Unexpected bud break in January in PNW

Hello all,

Fresh out of the BSOP club meeting from last night, I came out this morning to check up on my trees. To my surprise I am already seeing several of my trees start to break buds. In the pictures I’ve attached below I have a Chinese elm, Japanese Maple and a Japanese Larch that are all starting to swell and break.

I am very surprised to see this kind of activity at this time of the year. The elm in the picture most certainly did not start budding this early last year, it feels like I’m at least 1.5 - 2 months ahead of schedule. It was quite a late bloomer last year.

Many in the PNW (Pacific Northwest) know that we’ve been having an extremely mild winter. Temperatures here at the end of January have been teasing upper 40s to mid 50s pretty consistently. All of this has caught be very off guard.

My questions for this group

  • Is anyone else here in the region sharing the same experience?
  • Do I need to be concerned about potential cold snaps (and the implications thereof) before we’ve moved into spring? I’m worried about a cold snap and potentially freezing temperatures in the next month that could damage these trees
  • Repotting and maintenance considerations - several of the trees I have appear to be on the move - any reasons not to proceed with pruning and repotting as needed?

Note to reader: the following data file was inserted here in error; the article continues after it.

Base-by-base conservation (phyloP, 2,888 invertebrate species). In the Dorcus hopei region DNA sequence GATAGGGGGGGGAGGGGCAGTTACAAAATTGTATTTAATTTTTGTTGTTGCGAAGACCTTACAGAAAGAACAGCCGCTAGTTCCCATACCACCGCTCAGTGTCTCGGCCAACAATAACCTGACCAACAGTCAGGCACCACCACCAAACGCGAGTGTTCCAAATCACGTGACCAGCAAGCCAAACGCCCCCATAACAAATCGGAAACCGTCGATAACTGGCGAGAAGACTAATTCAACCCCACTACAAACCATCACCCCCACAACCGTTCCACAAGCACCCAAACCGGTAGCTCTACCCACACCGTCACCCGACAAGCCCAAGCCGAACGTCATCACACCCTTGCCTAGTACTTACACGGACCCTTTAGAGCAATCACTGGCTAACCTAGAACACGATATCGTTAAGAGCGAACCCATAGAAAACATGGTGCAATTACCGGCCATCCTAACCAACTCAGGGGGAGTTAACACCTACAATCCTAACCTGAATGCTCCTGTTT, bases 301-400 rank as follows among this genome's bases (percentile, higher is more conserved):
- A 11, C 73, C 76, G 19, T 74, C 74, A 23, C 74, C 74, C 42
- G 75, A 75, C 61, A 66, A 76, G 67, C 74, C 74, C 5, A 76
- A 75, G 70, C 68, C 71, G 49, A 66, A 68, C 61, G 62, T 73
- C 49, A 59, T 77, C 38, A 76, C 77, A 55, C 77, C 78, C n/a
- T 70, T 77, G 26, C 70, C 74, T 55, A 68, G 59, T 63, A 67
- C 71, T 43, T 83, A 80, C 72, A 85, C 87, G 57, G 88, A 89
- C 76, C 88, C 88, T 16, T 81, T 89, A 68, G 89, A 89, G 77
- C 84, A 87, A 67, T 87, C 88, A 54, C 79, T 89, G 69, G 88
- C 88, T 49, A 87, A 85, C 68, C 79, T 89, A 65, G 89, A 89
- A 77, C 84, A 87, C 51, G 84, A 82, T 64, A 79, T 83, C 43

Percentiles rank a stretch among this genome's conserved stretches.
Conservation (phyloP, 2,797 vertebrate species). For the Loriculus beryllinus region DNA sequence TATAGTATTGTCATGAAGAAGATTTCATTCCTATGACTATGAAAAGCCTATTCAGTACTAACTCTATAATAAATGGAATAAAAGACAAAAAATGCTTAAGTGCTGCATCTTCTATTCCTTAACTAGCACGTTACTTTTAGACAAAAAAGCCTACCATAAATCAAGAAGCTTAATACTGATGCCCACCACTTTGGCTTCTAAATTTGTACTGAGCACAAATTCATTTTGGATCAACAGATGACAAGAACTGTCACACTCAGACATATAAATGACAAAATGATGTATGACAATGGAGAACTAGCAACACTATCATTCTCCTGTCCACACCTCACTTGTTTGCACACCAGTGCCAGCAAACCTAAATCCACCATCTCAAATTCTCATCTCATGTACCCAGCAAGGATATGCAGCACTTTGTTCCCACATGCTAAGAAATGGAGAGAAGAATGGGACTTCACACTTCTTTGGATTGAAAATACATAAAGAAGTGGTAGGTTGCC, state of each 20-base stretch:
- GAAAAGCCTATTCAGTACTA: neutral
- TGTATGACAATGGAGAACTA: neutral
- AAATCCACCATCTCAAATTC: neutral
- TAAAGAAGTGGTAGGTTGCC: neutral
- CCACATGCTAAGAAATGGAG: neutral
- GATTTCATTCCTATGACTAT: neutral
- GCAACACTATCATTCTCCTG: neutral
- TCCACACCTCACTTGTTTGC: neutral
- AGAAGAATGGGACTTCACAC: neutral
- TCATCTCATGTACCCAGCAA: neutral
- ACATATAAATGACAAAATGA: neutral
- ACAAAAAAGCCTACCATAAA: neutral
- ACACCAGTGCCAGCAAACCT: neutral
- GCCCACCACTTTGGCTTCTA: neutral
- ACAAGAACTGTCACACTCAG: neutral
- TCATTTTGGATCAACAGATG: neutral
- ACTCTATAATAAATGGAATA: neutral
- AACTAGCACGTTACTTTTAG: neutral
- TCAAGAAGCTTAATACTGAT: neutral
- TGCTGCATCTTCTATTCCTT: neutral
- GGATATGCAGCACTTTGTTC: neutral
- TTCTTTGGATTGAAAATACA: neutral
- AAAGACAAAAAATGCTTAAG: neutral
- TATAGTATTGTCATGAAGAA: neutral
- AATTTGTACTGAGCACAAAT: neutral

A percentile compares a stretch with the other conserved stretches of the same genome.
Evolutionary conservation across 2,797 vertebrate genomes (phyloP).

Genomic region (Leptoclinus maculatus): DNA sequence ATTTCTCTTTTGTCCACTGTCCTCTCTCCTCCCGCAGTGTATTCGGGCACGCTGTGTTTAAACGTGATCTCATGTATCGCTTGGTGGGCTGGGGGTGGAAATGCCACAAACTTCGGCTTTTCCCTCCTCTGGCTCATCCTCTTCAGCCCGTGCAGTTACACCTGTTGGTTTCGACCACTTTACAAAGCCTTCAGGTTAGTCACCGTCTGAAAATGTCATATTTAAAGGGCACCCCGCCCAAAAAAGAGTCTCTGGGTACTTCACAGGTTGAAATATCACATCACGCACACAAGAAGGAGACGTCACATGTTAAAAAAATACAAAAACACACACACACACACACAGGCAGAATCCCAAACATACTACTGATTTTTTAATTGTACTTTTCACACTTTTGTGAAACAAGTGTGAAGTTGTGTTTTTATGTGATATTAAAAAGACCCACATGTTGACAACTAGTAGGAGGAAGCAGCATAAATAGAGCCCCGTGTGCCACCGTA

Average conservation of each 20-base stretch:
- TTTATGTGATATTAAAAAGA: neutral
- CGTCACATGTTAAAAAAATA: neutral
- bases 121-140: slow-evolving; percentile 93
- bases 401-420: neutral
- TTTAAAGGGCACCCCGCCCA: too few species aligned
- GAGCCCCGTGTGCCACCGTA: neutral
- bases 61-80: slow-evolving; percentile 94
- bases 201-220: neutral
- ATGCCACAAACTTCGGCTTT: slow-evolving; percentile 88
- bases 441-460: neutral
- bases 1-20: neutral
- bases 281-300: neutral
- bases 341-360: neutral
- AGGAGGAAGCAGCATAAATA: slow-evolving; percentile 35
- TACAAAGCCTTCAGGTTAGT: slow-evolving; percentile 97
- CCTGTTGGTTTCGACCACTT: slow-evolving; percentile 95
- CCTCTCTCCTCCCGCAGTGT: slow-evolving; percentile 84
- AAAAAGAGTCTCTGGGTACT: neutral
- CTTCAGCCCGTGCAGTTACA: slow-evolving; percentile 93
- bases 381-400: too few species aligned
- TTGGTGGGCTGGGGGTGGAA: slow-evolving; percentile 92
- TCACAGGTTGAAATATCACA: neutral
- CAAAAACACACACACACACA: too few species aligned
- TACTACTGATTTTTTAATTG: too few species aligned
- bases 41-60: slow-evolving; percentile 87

Chinese elm showing buds swelling

Japanese maple showing buds swelling

Japanese larch showing massive bud break and growth. This particular tree is currently in a fabric grow bag planted in the ground. I’m wondering if the warmer ground temperatures have something to do with the intense activity? I have another larch in a pot on the bench that still looks quite dormant.


If you have a thermometer, measure your ground temp in the shade… and your pot temp.
I’m on the east side of Wa. State. Saw in ground maple seedlings showing leaves last Monday.

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In the mid valley in Oregon. Repotted 2 stewartia and a hornbeam this week

already since they have already started pushing hard. But this year, low temps are 5-7 degrees warmer than normal. Last year I didn’t repot most of my deciduous til mid-march, but we had a very dry January and then a very cold February with low’s 4-6 BELOW normal. Thus the danger of using a calendar for managing our bonsai.

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Ryan answered this in The forum Q&A two weeks ago as I had this very same problem (here in Golden Colorado). Yes, you should protect if temps get down to 34 degrees. 32 is probably fine but he said he wouldn’t chance it. The cat is out of the bag, you can’t put it back in. But you can prevent the water that’s now moving in the tree from freezing and you can prevent further bud break and full leafing. Keep out of heat, sunlight and try to hold them back a bit. Repot now if necessary and put on heatmat to get those roots going early. I forget all else he said but that was my take away. Here’s the link, it’s the very first question.